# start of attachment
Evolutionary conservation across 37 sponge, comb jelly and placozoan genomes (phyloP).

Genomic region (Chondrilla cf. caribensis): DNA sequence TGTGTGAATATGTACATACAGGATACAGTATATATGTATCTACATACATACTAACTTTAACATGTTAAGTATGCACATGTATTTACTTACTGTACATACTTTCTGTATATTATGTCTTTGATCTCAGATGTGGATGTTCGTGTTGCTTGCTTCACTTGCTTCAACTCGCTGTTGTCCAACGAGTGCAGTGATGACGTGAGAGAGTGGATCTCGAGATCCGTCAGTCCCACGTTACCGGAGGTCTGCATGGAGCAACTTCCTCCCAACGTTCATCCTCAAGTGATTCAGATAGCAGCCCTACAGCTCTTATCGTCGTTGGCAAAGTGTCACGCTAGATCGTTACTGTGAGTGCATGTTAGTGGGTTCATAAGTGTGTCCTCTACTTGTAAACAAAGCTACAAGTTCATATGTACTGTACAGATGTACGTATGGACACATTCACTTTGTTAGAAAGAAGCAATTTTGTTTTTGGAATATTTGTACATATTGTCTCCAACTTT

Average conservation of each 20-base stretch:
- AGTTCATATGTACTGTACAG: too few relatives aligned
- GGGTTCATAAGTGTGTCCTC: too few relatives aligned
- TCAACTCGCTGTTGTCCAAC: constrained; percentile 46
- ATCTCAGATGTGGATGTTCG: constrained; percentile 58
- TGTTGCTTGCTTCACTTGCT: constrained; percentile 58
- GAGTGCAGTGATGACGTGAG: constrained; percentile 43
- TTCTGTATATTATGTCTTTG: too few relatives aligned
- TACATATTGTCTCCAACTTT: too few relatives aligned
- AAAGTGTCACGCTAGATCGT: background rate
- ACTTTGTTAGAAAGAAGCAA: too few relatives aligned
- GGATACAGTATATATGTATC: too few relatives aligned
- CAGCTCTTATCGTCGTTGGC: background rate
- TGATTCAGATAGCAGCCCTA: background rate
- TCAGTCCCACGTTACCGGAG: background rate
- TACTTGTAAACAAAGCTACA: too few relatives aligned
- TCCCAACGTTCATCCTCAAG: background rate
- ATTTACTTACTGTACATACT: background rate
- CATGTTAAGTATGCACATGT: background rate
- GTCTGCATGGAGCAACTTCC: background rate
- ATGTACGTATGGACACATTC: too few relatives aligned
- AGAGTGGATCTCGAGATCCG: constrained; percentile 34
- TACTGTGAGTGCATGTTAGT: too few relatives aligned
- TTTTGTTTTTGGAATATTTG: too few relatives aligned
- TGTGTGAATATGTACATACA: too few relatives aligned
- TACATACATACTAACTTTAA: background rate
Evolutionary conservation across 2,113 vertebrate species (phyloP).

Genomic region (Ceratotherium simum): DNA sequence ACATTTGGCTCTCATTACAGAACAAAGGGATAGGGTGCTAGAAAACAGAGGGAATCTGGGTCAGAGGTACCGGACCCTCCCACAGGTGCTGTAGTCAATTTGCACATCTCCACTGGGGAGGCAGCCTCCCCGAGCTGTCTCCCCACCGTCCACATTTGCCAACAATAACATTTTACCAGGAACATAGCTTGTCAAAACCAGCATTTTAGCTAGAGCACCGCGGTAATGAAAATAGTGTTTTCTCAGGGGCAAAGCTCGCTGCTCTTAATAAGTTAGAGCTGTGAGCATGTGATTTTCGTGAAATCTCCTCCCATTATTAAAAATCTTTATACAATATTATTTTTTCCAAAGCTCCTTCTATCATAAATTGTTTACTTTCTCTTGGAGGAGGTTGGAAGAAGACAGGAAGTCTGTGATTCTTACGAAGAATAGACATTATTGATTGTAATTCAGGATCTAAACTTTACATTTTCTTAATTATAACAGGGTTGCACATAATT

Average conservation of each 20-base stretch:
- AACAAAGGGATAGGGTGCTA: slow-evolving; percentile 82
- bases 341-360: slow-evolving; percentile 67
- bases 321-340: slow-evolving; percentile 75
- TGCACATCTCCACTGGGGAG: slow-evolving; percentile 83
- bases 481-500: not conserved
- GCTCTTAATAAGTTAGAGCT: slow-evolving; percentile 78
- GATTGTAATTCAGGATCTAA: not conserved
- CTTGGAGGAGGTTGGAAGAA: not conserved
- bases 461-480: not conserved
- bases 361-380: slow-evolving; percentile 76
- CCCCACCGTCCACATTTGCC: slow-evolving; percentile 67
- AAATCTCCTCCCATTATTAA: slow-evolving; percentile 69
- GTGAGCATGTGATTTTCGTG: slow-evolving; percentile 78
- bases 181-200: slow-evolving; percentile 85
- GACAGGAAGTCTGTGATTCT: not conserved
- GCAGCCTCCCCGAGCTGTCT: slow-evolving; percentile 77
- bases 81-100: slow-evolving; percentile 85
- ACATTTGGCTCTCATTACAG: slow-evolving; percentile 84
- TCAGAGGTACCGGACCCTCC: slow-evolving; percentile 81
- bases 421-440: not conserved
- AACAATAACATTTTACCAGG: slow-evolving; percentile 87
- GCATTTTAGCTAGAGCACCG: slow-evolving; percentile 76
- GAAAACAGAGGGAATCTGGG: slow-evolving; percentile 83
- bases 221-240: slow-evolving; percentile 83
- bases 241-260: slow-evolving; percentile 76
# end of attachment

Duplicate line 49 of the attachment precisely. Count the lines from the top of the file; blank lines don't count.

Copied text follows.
- ACATTTGGCTCTCATTACAG: slow-evolving; percentile 84